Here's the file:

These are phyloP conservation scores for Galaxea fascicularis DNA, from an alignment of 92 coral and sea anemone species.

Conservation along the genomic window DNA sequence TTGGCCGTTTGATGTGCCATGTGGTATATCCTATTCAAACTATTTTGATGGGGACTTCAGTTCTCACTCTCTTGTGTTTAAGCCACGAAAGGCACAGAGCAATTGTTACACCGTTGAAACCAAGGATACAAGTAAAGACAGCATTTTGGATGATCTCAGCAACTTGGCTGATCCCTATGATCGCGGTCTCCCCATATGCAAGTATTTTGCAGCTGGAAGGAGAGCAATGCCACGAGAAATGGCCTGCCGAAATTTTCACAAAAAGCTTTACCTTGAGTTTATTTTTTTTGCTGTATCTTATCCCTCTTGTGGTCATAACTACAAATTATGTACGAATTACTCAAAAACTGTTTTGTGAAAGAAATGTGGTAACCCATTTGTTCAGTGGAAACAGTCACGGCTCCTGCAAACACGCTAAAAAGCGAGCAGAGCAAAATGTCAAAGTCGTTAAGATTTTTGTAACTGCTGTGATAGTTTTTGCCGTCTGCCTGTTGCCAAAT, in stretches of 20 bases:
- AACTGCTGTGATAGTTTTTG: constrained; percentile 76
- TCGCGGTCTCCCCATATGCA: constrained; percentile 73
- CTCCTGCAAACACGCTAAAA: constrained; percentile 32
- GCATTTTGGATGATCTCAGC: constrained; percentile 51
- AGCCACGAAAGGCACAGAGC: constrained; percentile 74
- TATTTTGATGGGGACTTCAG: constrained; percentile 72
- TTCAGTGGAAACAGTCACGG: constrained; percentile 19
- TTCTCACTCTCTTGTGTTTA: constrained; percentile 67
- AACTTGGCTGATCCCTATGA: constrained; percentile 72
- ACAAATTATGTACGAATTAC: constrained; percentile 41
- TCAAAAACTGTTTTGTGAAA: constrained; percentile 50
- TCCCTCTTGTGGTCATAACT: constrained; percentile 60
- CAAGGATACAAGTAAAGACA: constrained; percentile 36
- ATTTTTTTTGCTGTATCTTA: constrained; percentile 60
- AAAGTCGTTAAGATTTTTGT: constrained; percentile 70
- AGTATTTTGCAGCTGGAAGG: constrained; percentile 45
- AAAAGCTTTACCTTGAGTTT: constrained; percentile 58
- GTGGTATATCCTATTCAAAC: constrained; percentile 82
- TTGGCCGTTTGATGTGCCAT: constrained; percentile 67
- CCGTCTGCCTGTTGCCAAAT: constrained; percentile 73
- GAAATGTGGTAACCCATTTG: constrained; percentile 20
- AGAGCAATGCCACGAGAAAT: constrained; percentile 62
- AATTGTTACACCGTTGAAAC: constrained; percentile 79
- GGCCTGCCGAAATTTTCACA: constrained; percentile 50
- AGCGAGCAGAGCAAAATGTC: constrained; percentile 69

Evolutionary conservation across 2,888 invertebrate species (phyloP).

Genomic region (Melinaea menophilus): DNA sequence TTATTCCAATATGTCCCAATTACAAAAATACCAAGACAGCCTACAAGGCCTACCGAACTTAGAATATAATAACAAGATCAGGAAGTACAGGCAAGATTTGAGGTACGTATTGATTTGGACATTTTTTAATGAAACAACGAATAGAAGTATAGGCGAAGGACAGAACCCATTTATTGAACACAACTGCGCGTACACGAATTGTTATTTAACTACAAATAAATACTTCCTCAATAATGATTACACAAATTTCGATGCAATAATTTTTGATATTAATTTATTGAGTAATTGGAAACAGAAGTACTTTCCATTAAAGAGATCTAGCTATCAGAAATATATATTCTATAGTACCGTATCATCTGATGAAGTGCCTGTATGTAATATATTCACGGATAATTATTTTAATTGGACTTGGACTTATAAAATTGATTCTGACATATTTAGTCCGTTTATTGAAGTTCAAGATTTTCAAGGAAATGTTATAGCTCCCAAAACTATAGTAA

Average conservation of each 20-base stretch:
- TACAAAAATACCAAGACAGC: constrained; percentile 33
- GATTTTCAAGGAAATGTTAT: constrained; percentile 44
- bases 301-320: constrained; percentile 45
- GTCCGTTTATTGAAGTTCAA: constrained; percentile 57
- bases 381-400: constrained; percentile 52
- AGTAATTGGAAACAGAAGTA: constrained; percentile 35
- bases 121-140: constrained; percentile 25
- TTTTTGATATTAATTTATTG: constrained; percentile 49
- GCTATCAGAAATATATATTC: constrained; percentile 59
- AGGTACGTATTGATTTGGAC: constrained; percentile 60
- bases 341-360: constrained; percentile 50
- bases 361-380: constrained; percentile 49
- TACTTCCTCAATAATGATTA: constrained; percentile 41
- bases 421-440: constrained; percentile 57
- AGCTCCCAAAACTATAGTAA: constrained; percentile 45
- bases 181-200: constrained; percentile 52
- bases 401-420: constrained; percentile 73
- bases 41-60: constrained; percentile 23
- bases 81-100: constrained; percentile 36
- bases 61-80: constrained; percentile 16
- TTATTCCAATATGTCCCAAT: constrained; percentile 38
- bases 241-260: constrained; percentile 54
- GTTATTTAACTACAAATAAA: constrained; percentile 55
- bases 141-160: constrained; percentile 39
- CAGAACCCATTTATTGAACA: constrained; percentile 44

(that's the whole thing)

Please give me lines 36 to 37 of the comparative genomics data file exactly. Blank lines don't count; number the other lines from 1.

- AGTAATTGGAAACAGAAGTA: constrained; percentile 35
- bases 121-140: constrained; percentile 25